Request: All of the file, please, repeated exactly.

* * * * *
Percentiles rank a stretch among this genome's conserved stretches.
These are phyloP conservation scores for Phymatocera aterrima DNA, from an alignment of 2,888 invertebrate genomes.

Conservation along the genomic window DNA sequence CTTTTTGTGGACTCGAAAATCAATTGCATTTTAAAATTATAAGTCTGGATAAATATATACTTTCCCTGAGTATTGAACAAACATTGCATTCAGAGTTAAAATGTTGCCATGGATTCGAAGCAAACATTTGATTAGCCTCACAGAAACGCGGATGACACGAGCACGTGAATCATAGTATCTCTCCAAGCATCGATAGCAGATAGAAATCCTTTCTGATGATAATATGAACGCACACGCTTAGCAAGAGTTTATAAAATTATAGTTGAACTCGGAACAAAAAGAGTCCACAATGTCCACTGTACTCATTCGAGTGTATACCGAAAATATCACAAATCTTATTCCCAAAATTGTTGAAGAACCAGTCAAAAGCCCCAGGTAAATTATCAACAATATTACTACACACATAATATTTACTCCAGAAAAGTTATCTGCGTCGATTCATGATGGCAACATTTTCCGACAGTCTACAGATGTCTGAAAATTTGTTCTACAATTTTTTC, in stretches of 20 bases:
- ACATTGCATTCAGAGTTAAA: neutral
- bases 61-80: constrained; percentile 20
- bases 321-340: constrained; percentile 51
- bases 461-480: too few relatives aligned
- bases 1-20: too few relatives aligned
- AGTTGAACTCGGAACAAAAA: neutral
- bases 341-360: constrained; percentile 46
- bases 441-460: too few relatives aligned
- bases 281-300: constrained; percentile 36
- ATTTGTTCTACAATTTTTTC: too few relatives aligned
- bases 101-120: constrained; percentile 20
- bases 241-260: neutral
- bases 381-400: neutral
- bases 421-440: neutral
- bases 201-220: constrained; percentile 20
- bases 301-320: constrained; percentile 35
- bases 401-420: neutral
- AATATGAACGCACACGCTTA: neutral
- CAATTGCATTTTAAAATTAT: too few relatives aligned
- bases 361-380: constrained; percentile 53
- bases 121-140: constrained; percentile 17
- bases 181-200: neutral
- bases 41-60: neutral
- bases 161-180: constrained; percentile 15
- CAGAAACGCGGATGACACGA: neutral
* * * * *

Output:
Percentiles rank a stretch among this genome's conserved stretches.
These are phyloP conservation scores for Phymatocera aterrima DNA, from an alignment of 2,888 invertebrate genomes.

Conservation along the genomic window DNA sequence CTTTTTGTGGACTCGAAAATCAATTGCATTTTAAAATTATAAGTCTGGATAAATATATACTTTCCCTGAGTATTGAACAAACATTGCATTCAGAGTTAAAATGTTGCCATGGATTCGAAGCAAACATTTGATTAGCCTCACAGAAACGCGGATGACACGAGCACGTGAATCATAGTATCTCTCCAAGCATCGATAGCAGATAGAAATCCTTTCTGATGATAATATGAACGCACACGCTTAGCAAGAGTTTATAAAATTATAGTTGAACTCGGAACAAAAAGAGTCCACAATGTCCACTGTACTCATTCGAGTGTATACCGAAAATATCACAAATCTTATTCCCAAAATTGTTGAAGAACCAGTCAAAAGCCCCAGGTAAATTATCAACAATATTACTACACACATAATATTTACTCCAGAAAAGTTATCTGCGTCGATTCATGATGGCAACATTTTCCGACAGTCTACAGATGTCTGAAAATTTGTTCTACAATTTTTTC, in stretches of 20 bases:
- ACATTGCATTCAGAGTTAAA: neutral
- bases 61-80: constrained; percentile 20
- bases 321-340: constrained; percentile 51
- bases 461-480: too few relatives aligned
- bases 1-20: too few relatives aligned
- AGTTGAACTCGGAACAAAAA: neutral
- bases 341-360: constrained; percentile 46
- bases 441-460: too few relatives aligned
- bases 281-300: constrained; percentile 36
- ATTTGTTCTACAATTTTTTC: too few relatives aligned
- bases 101-120: constrained; percentile 20
- bases 241-260: neutral
- bases 381-400: neutral
- bases 421-440: neutral
- bases 201-220: constrained; percentile 20
- bases 301-320: constrained; percentile 35
- bases 401-420: neutral
- AATATGAACGCACACGCTTA: neutral
- CAATTGCATTTTAAAATTAT: too few relatives aligned
- bases 361-380: constrained; percentile 53
- bases 121-140: constrained; percentile 17
- bases 181-200: neutral
- bases 41-60: neutral
- bases 161-180: constrained; percentile 15
- CAGAAACGCGGATGACACGA: neutral